Global radical Islamist outfits and terror organizations such as Al Qaeda and ISIS, with their brazenly un-Islamic actions, have destroyed the image of Islam as a harbinger of universal brotherhood. These terror outfits went to the extent of brutal massacre of common civilians and non-combatant innocent Muslims in Iraq and Syria. At this juncture, Sufism came as a rescue to the oppressed, because it rejected all extremist ideas and actions outright. Indian Sufis in particular were vehemently opposed to the brazen violation of human rights enshrined in Islam and exhorted the Muslim youth to shun takfiri indoctrination and wrong interpretations of the Quran and Hadith that contradict the ijmaa e Ummat (consensus of the Ummah). In clear and categorical terms, all Sufi shrines of India, in unison, denounced the wanton killing of civilians, destruction of property and wealth, rebellion against the government, accusing Muslims of kufr (Takfirism), demolition of shrines on both local and global levels. On the other hand, noted Indian Sufi scholars and Ulema rebutted the theological underpinnings of radical Islamism and intellectual, social, religious, political, and ideological bases of terrorism in the name of Islam.
Classical Islamic scholars of the Sufism-oriented seminaries in India systematically refuted the twisted extremist postulates such as takfir (declaring others infidel), jihadism (violent misuse of Jihad), khilafat (governing by Sharia), al wala wa al bara (loyalty to Muslims and disavowal towards others), dar-ul harb (religious classification of non-Muslim countries), etc. Point by point and clause by clause, they rebutted the extremist theological arguments of the books that have been written to indoctrinate the radical Islamist ideology among Muslims around the world.
While affirming the significance and the vital relevance of Sufism to counter radicalism, they laid greater emphasis on Islam’s universal and egalitarian values such as Ukhuwaat e Insani (brotherhood of humankind), Rasool e Rahmat (Prophet as Mercy for all Mankind), Wasatiyyah and E’tidaal (moderation and balance in Islamic principles) Tasamuh (toleration and acceptance for other views), Muwasaat (empathy and social affinity) and Qaumi Yakjahati (national integration and harmony). This was impossible in Indian Muslim society without promoting the tolerant, spiritual, and moderate values of Sufism.
However, the Indian Sufi scholars and Ulema would do great help to world Muslims if they do not merely reiterate “reformist Sufism” in the name of the revival of Sufism. They need to support the non-conformist form of Sufism which is in full accordance with the universal prophetic traditions and complete synergy with the spiritual and saintly righteous Muslims. We must never endorse ignorance, irrationality, or illiteracy in the name of Sufism. Anything in the name of Sufism that doesn’t reflect the universal values and essential messages of the Qur’an is pointless.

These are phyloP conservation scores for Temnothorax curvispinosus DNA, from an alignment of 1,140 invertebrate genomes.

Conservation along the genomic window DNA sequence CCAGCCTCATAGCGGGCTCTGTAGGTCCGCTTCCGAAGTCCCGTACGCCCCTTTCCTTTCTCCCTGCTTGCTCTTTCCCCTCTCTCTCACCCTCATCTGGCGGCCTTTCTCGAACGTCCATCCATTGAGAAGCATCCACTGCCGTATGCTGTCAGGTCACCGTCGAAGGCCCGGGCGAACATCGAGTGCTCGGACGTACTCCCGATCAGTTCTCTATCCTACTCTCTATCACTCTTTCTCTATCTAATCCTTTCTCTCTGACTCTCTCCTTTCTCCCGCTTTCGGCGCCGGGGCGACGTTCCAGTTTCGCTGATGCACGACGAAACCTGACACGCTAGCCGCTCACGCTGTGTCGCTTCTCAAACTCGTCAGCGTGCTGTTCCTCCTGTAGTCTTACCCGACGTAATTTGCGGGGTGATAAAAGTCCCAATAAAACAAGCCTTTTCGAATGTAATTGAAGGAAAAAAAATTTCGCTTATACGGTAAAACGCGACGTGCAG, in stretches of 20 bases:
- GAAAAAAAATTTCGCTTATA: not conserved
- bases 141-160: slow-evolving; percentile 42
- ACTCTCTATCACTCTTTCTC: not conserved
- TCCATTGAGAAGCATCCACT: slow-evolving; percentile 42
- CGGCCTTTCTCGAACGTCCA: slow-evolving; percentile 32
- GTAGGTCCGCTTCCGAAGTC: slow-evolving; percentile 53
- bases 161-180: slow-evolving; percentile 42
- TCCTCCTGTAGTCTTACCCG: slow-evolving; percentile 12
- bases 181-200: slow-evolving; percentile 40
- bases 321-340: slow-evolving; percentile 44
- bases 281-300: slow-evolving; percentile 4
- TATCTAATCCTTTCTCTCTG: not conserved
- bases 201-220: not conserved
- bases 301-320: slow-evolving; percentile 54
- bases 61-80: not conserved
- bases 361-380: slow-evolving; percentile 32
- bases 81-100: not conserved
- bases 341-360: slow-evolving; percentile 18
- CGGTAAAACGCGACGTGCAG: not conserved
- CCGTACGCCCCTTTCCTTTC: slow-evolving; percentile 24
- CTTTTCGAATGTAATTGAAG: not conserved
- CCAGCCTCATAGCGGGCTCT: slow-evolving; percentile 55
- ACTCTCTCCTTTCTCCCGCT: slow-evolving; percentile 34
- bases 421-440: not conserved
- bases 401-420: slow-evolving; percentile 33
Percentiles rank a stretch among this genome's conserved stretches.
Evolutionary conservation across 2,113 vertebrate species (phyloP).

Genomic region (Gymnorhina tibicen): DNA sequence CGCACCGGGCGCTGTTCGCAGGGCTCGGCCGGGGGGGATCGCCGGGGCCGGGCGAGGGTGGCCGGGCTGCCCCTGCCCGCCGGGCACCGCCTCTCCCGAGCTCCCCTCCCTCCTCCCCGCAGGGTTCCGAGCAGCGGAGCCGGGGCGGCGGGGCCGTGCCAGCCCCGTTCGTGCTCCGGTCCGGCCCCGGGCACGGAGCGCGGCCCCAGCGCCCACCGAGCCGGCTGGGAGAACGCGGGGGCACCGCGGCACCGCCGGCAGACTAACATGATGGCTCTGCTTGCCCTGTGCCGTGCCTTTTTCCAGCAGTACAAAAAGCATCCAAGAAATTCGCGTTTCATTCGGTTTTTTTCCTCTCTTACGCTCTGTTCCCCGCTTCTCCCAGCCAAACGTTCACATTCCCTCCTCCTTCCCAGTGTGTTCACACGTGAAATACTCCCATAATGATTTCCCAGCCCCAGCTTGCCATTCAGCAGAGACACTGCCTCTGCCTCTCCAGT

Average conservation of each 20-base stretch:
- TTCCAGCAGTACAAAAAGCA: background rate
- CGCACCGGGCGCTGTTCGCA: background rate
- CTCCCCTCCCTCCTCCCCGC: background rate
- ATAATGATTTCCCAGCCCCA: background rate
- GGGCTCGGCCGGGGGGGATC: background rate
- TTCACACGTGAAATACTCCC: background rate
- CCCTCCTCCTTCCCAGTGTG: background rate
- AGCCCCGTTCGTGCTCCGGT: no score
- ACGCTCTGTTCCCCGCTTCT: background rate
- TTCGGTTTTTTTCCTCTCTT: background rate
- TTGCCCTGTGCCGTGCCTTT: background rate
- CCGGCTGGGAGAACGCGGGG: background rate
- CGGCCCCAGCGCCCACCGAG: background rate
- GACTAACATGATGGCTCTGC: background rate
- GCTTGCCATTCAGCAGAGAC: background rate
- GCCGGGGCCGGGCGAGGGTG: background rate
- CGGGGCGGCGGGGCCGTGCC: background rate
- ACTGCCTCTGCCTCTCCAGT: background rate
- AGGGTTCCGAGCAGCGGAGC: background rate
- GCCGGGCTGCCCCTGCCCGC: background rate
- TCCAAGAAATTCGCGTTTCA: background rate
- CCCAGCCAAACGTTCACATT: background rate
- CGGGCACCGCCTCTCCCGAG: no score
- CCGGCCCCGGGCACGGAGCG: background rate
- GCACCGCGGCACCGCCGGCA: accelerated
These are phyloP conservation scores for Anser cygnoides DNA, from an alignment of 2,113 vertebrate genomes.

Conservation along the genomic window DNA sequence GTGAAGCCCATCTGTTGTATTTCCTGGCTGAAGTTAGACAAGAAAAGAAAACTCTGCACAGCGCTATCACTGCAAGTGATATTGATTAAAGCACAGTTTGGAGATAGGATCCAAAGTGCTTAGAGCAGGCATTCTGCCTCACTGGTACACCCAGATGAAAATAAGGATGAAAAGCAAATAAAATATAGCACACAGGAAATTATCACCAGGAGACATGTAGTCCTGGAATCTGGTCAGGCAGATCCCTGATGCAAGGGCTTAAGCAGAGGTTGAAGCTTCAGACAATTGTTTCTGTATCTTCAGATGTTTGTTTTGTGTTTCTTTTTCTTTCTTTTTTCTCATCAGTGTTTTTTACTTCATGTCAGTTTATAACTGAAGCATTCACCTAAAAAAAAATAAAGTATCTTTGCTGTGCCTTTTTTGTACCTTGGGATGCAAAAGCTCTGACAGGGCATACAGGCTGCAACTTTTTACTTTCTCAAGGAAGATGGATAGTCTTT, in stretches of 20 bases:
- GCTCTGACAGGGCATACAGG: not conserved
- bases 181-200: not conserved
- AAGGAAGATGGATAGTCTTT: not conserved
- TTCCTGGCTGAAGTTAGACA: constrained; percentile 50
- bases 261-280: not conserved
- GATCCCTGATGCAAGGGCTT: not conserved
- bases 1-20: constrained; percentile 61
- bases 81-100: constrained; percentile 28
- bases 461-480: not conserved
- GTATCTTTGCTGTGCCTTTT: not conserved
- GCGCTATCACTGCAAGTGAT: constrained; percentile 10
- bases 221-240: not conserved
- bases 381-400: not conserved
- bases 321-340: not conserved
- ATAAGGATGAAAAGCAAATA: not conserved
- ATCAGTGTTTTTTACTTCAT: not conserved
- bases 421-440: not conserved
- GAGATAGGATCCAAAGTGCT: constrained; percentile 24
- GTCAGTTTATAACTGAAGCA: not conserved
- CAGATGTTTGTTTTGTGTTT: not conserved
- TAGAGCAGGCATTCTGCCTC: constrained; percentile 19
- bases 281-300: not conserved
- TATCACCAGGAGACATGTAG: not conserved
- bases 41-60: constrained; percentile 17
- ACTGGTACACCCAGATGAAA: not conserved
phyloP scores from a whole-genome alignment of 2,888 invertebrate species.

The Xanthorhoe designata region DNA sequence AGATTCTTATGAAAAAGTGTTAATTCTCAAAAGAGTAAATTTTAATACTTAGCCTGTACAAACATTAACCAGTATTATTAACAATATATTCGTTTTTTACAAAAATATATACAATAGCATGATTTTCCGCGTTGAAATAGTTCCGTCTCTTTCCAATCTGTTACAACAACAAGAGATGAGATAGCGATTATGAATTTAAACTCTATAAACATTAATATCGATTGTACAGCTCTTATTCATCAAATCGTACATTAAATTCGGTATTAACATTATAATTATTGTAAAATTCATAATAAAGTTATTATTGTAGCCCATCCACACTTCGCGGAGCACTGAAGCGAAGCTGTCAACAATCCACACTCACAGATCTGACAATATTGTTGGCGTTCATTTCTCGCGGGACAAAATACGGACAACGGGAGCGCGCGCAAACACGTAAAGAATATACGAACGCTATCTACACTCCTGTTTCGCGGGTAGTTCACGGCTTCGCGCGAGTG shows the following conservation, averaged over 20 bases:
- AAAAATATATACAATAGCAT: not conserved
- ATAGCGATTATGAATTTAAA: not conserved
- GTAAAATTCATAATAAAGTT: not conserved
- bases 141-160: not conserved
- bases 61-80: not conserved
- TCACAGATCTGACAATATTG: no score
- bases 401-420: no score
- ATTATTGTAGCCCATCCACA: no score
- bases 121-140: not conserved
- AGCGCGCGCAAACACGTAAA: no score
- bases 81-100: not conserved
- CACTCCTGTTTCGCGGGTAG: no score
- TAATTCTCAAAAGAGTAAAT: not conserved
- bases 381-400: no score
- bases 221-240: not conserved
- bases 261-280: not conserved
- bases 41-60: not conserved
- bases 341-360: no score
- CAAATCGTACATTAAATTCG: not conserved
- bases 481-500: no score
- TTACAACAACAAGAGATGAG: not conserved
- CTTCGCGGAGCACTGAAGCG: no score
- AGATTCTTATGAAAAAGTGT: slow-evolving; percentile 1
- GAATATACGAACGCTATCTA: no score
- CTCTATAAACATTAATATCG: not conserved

Historically, Indian Islam owes much of its existence to Sufi Mashaikh, Saints, and Dervishes. The 13th-century Sufi saint and founder of the Chishti Sufi order in India Moinuddin Chishty also called Khwaja Gareeb Nawaz, came to India from Madina where he served as a Master and teacher in Islamic sciences. His arrival ushered in an everlasting era of Sufiam in the subcontinent.
Khwaja Ghareeb Nawaz pioneered the composite culture in India which remains well-spirited, widely accepted, and appreciated by the majority of Indian people. After him, Khwaja Qutbuddin Bhaktiyar Kaki, Baba Farid, Khwaja Nizamuddin Auliya, Makhdum Sayed Ashraf Jahangir Simnani, and Ameer Khusro took the cause of eternal salvation ahead. They taught and promoted unconditional love, peace, and all-embracing spirituality. The reality that the shrines of these saints are still visited by people of all faith traditions, even after 800 years , is a testimony that Suufism can be a tool to deal with the current situation of communal hatred.
It augurs well not just for India but the Muslim world at large. Inspired by Indian Sufism, many Sufi divines around the world have come out of their Khanqahs, conclaves, and hospices to fight the menace of radicalism and extremism. There’s a growing consensus among Muslim countries that radicalism can only be wiped out from their societies through the restoration of Sufism and the propagation of its peaceful messages and human values. Thus, Sufism, a beautiful product of India’s age-old ties with the Muslim world is greatly helping in the cessation of extremist thoughts and hardcore Islamist ideologies from the world today.
Originally posted at Awaz The Voice.